Other positions taken:

1945, Bowron. He refused to attend a meeting called by Mayor Fletcher Bowron with other City Council members because he believed that the press, as well as members of a taxpayers' group, should have been invited. He and the mayor quarreled in public for some ten minutes about the issue.[12]

1945–46, interracial. Davenport originally supported a proposal to establish an interracial committee devoted to the interests of minority groups but finally voted with an 8-6 majority to kill the ordinance, without prejudice.[13] The next year, though, he introduced an ordinance that would make it a misdemeanor for anyone to "write, print or publish, or in any other way aid in the dissemination of any material 'which exposes any religious or racial group to ridicule, contempt or hatred, or which tends to disturb the public peace or endanger life or property.' " It was sent to a committee for study.[14]

1947, Communism. He introduced a resolution stating that "the Communist press has announced that Los Angeles is a key city for concentration of the Communist party and this is borne out by the candidacy of LaRue McCormick, a Communist Party member running as a Communist against Eleanor B. Allen, member of the Board of Education."[15]

1947, oil. Another resolution called for an end to gasoline and oil shipments from Los Angeles Harbor to the Soviet Union "to stop this Russian drain of American resources so vital to our national defense and domestic economy."[16]

1949, landmark. A resolution by Davenport was instrumental in halting the proposed destruction of the historic Lugo Adobe on the Los Angeles Plaza, as planned by the city Board of Public Works.[17] It was later destroyed anyway.

1953, employment. He opposed the establishment of a Fair Employment Practices Commission, which, he said, "does nothing except give an extra tool to the Communists."[18]

1953, campaign literature. One of his last resolutions, which was adopted by the City Council, asked the city attorney to research the law on outlawing "election campaign smear sheets."[19]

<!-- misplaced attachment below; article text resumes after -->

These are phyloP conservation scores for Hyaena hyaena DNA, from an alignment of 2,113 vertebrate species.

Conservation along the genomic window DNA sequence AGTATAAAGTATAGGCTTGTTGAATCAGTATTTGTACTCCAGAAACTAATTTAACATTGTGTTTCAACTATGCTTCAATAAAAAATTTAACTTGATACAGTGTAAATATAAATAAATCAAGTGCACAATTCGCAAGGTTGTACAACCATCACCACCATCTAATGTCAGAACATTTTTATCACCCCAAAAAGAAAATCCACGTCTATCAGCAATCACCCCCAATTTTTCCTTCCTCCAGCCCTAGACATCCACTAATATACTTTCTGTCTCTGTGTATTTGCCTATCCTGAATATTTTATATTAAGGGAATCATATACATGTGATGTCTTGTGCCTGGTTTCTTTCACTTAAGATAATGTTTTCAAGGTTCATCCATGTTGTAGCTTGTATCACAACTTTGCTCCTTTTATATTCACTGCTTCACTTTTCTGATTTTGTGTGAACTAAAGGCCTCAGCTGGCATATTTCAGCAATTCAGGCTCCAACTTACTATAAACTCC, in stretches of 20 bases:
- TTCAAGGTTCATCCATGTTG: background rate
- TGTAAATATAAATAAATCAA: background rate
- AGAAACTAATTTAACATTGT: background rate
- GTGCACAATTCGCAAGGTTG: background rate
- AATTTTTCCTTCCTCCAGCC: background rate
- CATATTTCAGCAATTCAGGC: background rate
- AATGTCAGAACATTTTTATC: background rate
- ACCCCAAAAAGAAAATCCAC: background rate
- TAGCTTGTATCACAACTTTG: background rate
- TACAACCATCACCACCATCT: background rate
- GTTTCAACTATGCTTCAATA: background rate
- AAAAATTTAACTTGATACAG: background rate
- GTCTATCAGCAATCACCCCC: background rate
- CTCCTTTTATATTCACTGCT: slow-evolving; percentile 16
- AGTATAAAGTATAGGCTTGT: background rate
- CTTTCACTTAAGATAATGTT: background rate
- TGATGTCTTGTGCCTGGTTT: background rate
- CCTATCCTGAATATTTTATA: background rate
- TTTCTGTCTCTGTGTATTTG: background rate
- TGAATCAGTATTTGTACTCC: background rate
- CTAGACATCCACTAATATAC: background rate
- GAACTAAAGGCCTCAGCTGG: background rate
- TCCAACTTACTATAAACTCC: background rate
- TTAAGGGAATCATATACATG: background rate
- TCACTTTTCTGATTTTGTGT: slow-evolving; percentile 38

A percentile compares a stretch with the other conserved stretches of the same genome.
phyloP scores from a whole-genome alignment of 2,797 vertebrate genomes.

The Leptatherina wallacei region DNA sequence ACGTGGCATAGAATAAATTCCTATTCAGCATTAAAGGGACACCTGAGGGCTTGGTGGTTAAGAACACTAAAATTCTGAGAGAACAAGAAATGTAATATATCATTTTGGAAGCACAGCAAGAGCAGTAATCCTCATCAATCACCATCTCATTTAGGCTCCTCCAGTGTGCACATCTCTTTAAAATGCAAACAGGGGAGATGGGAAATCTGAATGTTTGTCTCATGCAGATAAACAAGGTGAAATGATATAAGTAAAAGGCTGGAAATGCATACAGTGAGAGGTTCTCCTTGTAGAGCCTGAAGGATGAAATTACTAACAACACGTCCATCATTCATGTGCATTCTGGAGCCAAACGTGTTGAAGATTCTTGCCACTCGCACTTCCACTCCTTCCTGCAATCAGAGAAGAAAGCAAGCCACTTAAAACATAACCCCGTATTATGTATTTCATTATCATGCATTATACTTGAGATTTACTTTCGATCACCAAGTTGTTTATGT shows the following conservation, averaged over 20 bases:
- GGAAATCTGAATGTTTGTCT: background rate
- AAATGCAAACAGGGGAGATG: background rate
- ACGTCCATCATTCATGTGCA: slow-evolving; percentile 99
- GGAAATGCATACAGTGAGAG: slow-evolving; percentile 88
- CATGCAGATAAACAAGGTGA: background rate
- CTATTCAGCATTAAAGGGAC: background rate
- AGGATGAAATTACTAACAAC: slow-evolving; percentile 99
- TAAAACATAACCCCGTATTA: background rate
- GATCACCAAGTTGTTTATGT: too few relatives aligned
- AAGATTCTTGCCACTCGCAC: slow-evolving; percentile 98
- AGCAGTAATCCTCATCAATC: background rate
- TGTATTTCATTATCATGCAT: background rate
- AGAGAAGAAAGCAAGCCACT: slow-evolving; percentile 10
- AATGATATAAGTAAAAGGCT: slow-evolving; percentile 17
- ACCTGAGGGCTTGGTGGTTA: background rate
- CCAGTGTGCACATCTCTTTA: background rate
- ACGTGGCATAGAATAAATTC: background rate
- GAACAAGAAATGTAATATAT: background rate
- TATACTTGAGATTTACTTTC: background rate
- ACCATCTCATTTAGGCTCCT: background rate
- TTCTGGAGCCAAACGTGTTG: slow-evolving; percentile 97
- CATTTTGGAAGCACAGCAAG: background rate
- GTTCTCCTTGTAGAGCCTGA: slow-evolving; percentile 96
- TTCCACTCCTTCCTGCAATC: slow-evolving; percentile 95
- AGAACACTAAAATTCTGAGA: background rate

Harriett DavenportEdit

1953, policies. Asked by a reporter after her election what her stand on policies would be, she replied, "I stand where my husband stood, and I will check his voting record as a guide."[3]

1955, salaries. She urged passage of a charter amendment raising council pay, stating that the then-current salary of $600 a month was "nowhere near adequate, equitable or reasonable" and that "The pressure on the councilman never ends. His days consist of tensions, stormy sessions and forced decisions."[20]


  1. ^ a b c d Ed Davenport's Los Angeles Public Library reference file No. 1
  2. ^ a b c "Councilman Ed Davenport Dies in Sleep," Los Angeles Times, June 25, 1953, page 1
  3. ^ a b c d e "Davenport Widow Gets Council Seat,"Los Angeles Times, September 2, 1953, page 1
  4. ^ "13 Interviewed for Council Post," Los Angeles Times, July 11, 1953, page 2
  5. ^ Ed Davenport's Los Angeles Public Library reference file No. 2
  6. ^ "James Roosevelt Hits Back at Ed Davenport," Los Angeles Times, April 17, 1948, page 2
  7. ^ Dave Lesher, "The Unsinkable Roz Wyman," Los Angeles Times, August 13, 2000, footnote at bottom
  8. ^ "Mrs. Davenport Decides Not to Be a Candidate," Los Angeles Times, December 4, 1954, page 2
  9. ^ Los Angeles Public Library reference file
  10. ^ "Registration of Reds Urged by Councilman," Los Angeles Times, July 7, 1950
  11. ^ "Eulogies Voiced for Ed Davenport," Los Angeles Times, June 27, 1953, page A-1
  12. ^ "Mayor in Tiff at Tax Session," Los Angeles Times, November 229, 1945, page A-1
  13. ^ "Interracial Plan Dropped," Los Angeles Times, November 15, 1945, page A-1
  14. ^ "Council Blocks 'Contempt' Law," Los Angeles Times, March 26, 1946, page A-1
  15. ^ "Issue of Communism Stirs City Council Row," Los Angeles Times, March 14, 1947, page 8
  16. ^ "Oil to Russ Stirs Debate in Council," Los Angeles Times, June 21, 1947, page A-1
  17. ^ "Historic Lugo House Saved by Council From Demolition," Los Angeles Times, July 26, 1949, page A-1
  18. ^ "Political Wars Suit Davenport," Los Angeles Times, April 1, 1953, page 1
  19. ^ "Council Votes to Seek Legal Halt to Smears," Los Angeles Times, May 26, 1953, page 14
  20. ^ "Mrs. Davenport Urges Pay Raise for Council," Los Angeles Times, March 10, 1955, page 17

Ed J. Davenport
Preceded by
John W. Baumgartner
Los Angeles City Council
12th district

Succeeded by
Harriett Davenport
Harriett Davenport
Preceded by
Ed J. Davenport
Los Angeles City Council
12th district

Succeeded by
Ransom M. Callicott